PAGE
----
the first time such a reunion has been held here, and for the public. Anderson lives and loves rodeo. You can see him perched on a horse at most of the area rodeos at the Fair & Expo Center, where he is also director. About 15 years ago, Anderson had a rodeo to attend and was invited by a friend to an event in Fort Smith, Ark.. He knew he'd be tired by the time he got home from the rodeo, but three hours later, the friend picked him up and they were on the road to Fort Smith. "I didn't really want to go 'cause I was so tired," he recalls. "But I got to sit and meet with the legends of legends. I met Clark McEntire, Clem McSpadden and some others." McEntire was inducted into the ProRodeo Hall of Fame in 1979; McSpadden was

the grand-nephew of Will Rogers and an Oklahoma legislator. Fast forward to more than a year ago when Anderson, Joe Henderson and others involved with the Prairie Circuit Finals were talking of fundraising ventures. It takes about $190,000 to produce the Finals, which the rodeo committee has secured the contract now for a second year to be held in Duncan. "This is something we've thought of for a long time. You don't get to experience very often. I mentioned it to our committee," Anderson said. "We keep talking about celebrities for a fundraiser. We have 12 World Championships right here in Stephens County.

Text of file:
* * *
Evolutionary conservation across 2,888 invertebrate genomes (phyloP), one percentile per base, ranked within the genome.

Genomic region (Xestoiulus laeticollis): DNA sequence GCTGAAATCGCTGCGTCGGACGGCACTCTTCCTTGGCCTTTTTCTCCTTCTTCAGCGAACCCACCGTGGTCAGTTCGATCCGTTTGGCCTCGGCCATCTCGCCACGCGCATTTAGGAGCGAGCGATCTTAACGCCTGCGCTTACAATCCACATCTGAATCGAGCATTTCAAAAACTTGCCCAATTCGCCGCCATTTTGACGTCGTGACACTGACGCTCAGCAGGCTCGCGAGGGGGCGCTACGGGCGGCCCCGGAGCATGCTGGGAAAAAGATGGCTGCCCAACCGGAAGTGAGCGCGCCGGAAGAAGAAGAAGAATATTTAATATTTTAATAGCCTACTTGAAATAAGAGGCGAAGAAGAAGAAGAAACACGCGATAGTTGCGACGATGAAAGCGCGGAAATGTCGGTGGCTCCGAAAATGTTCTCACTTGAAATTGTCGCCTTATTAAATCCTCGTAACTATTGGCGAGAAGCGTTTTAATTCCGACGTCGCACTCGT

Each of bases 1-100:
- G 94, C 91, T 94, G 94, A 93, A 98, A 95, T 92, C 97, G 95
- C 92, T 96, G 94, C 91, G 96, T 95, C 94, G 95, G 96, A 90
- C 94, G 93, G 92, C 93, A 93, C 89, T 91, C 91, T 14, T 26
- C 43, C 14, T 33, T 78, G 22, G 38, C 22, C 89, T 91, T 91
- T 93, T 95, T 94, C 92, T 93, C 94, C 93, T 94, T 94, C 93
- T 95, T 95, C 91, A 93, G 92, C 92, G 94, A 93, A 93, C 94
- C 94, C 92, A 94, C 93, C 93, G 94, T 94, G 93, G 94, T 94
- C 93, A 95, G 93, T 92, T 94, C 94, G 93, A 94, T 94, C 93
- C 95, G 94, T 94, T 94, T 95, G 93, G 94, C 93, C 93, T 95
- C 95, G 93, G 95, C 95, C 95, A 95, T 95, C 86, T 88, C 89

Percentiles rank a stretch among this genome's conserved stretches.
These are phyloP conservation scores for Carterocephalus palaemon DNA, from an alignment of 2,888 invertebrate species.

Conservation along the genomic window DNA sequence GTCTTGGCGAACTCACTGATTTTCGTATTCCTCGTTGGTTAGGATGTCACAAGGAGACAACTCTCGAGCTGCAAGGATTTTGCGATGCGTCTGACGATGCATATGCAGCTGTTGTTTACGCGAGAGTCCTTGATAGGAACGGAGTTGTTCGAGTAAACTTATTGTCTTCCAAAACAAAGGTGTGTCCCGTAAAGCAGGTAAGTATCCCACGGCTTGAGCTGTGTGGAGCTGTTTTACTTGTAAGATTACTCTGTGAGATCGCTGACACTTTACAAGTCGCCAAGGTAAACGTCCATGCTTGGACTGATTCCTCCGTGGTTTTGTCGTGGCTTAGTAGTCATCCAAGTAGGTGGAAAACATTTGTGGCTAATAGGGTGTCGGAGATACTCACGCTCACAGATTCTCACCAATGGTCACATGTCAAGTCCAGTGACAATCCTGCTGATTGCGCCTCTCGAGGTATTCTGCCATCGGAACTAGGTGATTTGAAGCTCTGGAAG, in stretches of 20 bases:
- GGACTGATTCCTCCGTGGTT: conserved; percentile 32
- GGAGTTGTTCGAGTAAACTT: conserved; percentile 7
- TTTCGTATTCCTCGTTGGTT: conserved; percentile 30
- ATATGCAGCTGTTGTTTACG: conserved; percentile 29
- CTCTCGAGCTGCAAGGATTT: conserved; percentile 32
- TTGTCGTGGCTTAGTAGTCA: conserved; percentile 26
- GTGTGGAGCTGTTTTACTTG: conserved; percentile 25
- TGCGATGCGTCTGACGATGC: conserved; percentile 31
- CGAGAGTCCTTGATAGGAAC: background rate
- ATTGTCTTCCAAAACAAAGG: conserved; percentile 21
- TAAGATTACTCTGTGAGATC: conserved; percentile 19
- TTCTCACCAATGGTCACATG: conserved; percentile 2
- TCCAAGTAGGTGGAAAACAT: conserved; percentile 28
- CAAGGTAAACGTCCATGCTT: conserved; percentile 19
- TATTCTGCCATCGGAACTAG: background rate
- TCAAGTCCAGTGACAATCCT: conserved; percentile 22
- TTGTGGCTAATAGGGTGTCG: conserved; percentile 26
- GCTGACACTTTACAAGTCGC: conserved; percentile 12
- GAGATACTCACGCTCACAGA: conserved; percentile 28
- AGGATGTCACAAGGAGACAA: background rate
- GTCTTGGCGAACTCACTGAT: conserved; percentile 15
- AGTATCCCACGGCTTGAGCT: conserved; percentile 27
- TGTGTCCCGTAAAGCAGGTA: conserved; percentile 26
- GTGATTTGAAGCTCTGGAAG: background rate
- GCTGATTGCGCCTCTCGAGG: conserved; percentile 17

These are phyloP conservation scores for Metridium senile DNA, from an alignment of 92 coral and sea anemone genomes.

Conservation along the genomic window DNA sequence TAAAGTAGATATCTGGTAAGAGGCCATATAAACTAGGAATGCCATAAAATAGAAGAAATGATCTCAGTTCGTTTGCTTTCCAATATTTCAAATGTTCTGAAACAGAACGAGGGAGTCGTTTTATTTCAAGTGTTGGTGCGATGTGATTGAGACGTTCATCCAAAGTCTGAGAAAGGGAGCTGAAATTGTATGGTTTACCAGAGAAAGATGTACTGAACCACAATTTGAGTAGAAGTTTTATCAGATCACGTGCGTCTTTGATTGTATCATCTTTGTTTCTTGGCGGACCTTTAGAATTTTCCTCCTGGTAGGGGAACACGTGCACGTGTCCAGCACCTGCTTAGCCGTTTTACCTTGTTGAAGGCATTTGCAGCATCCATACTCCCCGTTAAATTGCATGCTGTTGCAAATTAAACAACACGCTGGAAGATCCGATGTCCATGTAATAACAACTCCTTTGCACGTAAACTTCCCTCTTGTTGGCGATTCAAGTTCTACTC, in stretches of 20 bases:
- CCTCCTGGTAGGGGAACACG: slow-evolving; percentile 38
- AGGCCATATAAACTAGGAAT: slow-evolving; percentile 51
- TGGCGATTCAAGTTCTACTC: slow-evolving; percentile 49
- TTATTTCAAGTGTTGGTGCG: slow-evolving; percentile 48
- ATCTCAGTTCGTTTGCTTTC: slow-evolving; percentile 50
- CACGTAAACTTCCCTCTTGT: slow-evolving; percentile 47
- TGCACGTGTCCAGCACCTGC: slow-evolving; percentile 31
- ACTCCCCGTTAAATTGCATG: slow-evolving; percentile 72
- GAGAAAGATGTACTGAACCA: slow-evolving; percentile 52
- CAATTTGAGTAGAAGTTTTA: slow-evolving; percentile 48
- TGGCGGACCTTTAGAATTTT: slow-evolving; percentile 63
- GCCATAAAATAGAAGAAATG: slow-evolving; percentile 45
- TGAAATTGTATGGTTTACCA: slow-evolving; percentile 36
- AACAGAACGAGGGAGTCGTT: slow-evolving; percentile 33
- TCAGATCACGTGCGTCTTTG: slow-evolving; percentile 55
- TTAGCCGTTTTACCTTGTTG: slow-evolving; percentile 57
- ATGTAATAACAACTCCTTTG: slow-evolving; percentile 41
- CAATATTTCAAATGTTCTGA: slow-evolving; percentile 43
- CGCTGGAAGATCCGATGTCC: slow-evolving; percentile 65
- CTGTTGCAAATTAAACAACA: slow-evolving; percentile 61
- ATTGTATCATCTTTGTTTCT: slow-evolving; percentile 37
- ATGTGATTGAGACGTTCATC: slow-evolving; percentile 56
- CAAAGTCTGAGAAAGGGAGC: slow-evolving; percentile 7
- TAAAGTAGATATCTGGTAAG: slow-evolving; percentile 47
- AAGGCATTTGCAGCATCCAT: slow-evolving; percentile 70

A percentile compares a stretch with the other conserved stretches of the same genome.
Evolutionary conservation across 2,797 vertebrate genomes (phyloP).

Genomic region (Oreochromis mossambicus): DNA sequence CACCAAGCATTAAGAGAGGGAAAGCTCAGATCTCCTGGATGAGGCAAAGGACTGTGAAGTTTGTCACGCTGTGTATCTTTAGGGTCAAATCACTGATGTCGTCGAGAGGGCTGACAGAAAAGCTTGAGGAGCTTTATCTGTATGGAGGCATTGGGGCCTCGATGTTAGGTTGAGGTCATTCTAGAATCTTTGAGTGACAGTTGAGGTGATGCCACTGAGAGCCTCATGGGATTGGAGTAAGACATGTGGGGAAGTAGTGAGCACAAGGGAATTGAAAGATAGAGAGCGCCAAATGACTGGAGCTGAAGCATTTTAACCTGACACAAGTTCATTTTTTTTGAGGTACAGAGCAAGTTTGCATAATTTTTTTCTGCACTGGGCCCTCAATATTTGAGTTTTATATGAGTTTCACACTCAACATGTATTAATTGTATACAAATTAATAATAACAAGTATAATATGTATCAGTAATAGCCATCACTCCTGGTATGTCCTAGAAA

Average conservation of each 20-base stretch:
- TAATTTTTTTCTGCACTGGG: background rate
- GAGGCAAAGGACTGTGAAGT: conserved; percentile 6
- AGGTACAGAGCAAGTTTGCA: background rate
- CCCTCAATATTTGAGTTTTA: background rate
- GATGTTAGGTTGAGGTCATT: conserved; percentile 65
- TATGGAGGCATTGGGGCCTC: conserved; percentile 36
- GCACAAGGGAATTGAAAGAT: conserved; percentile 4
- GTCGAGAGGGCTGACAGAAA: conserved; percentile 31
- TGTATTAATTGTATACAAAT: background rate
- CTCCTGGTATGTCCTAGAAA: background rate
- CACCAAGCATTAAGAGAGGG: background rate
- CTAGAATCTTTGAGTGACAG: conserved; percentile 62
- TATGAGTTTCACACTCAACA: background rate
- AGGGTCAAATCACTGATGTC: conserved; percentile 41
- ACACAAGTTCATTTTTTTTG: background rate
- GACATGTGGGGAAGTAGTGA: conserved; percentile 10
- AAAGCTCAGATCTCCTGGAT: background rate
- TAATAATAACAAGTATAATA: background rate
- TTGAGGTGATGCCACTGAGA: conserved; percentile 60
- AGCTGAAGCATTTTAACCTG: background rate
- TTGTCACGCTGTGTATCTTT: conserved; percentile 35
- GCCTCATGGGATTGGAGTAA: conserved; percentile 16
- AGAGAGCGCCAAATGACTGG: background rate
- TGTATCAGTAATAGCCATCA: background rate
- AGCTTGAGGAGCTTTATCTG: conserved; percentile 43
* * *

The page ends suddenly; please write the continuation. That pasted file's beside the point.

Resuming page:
See RODEO, Page 2

Will Rogers Pre-K gains funding from Teacher Rewards program


BY DERRICK MILLER